Then you've got all your other software. This won't necessarily cause you security problems, but rather maintainability problems. The majority of software was stopped being tested against Windows 2000 long ago. This means that if one of your applications breaks, the vendor is quite likely to say to you "Well you're running Windows 2000.... what do you expect?".

As an aside, make sure all your Windows XP workstations are on Service Pack 3, as anything lower than that is not supported by Microsoft, and won't receive security updates.


I can see both sides of the argument tbh.

Go out today and install Windows 2008 and get all the clients onto Windows 7 and you're still faced with a multitude of monthly patches from Microsoft.

Then go install Adobe Flash Player and Adobe Acrobat reader and repeat the entire patch process every month.

Then do the same with Java - you get the point, having the lastest versions is always helpful but I'm not convinced that you're automatically worse off solely through the fact you're running NT, it's all to do with layers (Firewall, User Lockdown, Antivirus etc.).

Also there's the rather telling statement "The only reason for all the legacy systems is license costs" - if they can't afford to upgrade regardless of how much sense it would make, what would you have them do?


The only machines that are safe from attacks are those that are shut off. All systems that are powered on, in use and connected to a network in any way will encounter malicious code. If anyone thinks otherwise then they have not been paying any attention to exploit vectors over the past 20 years. Administrators have to acknowledge that there are vulnerabilities and balance the risks they represent with the cost of mitigating them. You may choose to live with a particular set of risks that includes things like Operating Systems that are no longer supported but you should only do so if you understand the risks properly. I don't believe your SysAdmin friend does.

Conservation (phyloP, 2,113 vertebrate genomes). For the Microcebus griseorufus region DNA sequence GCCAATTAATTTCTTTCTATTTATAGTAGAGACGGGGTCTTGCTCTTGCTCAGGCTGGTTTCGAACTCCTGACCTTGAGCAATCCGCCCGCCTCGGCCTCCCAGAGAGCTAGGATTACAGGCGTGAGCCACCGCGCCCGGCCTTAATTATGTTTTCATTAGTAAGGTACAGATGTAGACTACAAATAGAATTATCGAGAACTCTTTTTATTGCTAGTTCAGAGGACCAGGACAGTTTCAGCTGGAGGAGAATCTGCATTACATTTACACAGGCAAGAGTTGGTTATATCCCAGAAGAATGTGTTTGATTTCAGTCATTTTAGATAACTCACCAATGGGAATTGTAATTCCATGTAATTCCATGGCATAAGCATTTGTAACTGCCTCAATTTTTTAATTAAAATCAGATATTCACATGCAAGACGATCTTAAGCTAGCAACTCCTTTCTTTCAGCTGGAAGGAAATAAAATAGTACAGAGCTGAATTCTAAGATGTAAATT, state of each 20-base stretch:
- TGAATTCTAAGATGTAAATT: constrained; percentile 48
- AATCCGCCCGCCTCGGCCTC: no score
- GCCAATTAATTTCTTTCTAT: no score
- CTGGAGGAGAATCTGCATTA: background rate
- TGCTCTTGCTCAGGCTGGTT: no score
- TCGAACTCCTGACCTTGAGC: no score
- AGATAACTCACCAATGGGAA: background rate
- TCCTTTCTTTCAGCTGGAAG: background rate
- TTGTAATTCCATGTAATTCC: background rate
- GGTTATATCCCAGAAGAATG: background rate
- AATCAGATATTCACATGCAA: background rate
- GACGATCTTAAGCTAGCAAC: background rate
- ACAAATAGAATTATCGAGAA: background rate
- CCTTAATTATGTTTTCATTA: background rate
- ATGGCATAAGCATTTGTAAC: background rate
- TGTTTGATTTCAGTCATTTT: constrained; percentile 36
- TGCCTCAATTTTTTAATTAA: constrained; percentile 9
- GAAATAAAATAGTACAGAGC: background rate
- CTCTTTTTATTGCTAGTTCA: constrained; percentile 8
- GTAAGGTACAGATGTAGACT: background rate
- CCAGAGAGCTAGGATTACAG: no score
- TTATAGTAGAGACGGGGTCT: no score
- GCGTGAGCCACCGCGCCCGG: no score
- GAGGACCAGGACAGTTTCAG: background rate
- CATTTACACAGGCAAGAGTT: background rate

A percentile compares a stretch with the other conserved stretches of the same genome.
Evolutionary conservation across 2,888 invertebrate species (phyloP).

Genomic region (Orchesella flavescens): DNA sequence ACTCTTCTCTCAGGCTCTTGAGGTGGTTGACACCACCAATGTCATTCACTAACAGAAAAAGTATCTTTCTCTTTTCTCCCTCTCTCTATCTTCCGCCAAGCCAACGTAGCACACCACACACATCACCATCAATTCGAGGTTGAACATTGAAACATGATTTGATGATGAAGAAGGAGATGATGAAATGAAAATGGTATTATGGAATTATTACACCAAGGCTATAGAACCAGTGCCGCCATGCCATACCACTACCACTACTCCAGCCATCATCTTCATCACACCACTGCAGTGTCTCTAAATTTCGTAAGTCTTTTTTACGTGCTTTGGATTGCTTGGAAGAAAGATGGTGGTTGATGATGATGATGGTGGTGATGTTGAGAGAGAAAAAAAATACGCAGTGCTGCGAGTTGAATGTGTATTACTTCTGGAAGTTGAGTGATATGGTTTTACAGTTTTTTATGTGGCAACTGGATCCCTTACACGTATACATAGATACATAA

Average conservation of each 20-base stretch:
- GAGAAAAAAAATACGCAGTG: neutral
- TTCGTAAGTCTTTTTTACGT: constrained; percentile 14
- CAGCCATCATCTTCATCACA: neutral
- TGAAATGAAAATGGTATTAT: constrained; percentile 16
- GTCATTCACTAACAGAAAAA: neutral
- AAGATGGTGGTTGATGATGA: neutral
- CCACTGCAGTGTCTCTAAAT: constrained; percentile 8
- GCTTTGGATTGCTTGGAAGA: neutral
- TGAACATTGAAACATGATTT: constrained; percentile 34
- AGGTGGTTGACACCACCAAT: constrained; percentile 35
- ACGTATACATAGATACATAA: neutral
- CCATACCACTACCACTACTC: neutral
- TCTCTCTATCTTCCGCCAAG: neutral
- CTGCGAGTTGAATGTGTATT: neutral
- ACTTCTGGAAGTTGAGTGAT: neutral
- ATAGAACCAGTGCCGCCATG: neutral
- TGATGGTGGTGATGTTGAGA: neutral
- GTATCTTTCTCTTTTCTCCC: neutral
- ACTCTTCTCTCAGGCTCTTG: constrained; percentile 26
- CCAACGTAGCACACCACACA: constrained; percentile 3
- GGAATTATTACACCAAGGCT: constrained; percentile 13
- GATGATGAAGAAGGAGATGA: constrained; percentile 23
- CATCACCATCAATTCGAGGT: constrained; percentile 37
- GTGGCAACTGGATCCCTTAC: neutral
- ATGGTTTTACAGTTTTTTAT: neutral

The statement that XP and NT have no known vulnerabilities is complete rubbish. Here are three examples of recently published vulnerabilities that affect all Windows versions, are being actively exploited, and where there will not be any patches released for NT or Windows 2000 to remove the vulnerabilities.

http://isc.sans.edu/diary.html?storyid=8023 (NTVDM vulnerability) http://isc.sans.edu/diary.html?storyid=8995 (Windows Help\VBScript vulnerability) http://isc.sans.edu/diary.html?storyid=9445 (.LNK Shortcut Icon handler vulnerability)

As you go back further there are many vulnerabilities where there are patches for W2K and XP but not for Windows NT e.g.


There are hundreds of these for Windows platforms that are now out of support at this point in time and the list will continue to grow.

That last one is a particularly severe one as it allows an attacker to remotely take control of an affected system (ie any Windows NT machine) if they are on the same network and not separated by a good firewall. Your external firewall will prevent an external attacker using that exploit directly but that does not mean you are safe, just that they need another way to get in first.

Most attacks now involve exploits aimed at first compromising client systems via their web browsers and similar complex applications that are fed data from external sources (E-Mail\Flash\PDF ..). Once a user's machine has been compromised a series of further exploits can then be launched to try to distribute attacks aggressively within a LAN.